BRONXVILLE, N.Y. -- An historic Lawrence Park hilltop home in Bronxville has come on the market for $2.7 million, according to Joe Houlihan, the listing broker and managing partner of Houlihan & O'Malley.
The home at 28 Park Ave. was inhabited by celebrated artists, authors, and even a notorious embezzler and was built in 1897. Click here for the listing on the Houlihan & O'Malley website.
"There is so much history behind this property, you wonder what you would hear if the walls could talk,” Houlihan said. “The amenities and details of this magnificent property are as striking as the former residents, ranging from artists to CEOs to criminals.The home is said to have inspired creativity for many on a number of levels, from its beautiful wooded surroundings to its spectacular views and location.”
Upon entering the nearly 7,000 square-foot turn-of-the-century masterpiece, visitors will find themselves in a grand entry foyer, which opens into the formal living and dining rooms.
The home's centerpiece, an immense family room, boasts a massive fieldstone fireplace, and was the homes original artist's studio. The home’s 14 rooms are spread throughout the four-stories, including six bedrooms, five baths, and a gymnasium/half basketball court in the cavernous basement.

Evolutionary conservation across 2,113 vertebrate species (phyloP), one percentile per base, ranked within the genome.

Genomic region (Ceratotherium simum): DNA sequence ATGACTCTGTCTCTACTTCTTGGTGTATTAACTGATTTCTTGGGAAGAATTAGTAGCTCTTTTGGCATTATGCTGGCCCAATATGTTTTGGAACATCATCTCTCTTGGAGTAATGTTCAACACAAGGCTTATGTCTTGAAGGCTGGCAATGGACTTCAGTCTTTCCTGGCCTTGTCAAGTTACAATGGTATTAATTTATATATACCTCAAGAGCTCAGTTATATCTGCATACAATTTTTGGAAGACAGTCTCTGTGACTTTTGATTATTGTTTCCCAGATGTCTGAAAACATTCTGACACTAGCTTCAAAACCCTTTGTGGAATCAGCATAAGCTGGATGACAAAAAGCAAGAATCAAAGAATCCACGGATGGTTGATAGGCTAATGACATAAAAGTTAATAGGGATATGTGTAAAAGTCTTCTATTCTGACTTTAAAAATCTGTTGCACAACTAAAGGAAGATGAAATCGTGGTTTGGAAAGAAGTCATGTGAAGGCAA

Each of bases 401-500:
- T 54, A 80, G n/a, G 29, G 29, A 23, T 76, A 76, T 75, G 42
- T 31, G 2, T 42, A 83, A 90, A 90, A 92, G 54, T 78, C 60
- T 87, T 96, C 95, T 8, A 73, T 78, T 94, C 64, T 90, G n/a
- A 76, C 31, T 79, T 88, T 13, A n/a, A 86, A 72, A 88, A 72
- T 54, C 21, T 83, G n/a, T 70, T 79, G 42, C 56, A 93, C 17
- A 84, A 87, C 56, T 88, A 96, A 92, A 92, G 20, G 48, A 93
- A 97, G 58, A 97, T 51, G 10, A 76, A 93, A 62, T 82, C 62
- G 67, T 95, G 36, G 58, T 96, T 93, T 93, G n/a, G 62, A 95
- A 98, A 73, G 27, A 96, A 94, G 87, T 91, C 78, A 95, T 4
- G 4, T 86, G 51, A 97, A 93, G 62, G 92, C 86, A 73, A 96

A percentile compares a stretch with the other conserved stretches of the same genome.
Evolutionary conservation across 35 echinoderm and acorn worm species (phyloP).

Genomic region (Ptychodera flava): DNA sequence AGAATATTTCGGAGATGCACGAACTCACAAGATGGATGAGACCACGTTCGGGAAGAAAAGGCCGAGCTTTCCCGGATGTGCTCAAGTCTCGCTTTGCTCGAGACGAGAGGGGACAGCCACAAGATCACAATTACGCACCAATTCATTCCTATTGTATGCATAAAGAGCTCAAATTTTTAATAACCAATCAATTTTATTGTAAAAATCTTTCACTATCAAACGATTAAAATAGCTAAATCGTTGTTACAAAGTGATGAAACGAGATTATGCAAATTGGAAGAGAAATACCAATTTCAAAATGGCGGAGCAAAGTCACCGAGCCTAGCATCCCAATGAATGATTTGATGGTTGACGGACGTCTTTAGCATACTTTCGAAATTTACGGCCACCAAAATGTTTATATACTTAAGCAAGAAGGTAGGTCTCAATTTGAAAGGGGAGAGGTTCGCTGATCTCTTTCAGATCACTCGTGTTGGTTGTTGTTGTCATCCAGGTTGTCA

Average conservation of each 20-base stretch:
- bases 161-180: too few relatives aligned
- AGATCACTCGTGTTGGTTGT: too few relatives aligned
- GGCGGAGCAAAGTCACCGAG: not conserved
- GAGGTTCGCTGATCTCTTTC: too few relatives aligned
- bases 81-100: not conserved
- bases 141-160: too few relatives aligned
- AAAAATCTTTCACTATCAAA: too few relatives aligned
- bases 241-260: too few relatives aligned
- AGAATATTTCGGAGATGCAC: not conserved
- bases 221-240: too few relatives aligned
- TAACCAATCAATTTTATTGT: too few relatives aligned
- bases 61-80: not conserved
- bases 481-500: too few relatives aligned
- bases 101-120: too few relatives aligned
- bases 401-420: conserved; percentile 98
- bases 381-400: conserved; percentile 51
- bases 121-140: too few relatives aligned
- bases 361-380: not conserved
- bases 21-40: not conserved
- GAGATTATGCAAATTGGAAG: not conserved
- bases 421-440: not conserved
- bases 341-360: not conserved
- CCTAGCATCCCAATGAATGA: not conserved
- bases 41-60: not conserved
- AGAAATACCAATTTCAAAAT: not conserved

In 1902, the property gained notoriety when celebrated painter Milne Ramsey’s tenant, Henry B. McDowell, who was President of U.S. Trust Company, was charged with embezzlement while living at the residence. Ramsey returned to Philadelphia in 1907, and the home was rented to well-known illustrator and painter Frederick Richardson, who was the “artist on staff” at the Chicago Daily News for 15 years. Leading financial journalist Edwin Lefevre, who had published multiple novels about Wall Street, purchased it four years later.
Bronxville's Lawrence Park was founded as an art colony at the turn of the 20th century, and the historic home now on the market was designed along the park’s famed yellow brick road by noted New York City architect William Bates.
Bates went on to design more than 50 private residences, a half dozen community house groups, and several large apartment houses in Bronxville.
Painter Milne Ramsey, famous for his opulent and luxurious still lives, landscapes, and nautical scenes, was also said to have been a major influence in the design of the structure, which he would call home for over a decade.
For more about this listing, contact Joe Houlihan at (914) 337-7888 or visit the Houlihan website .
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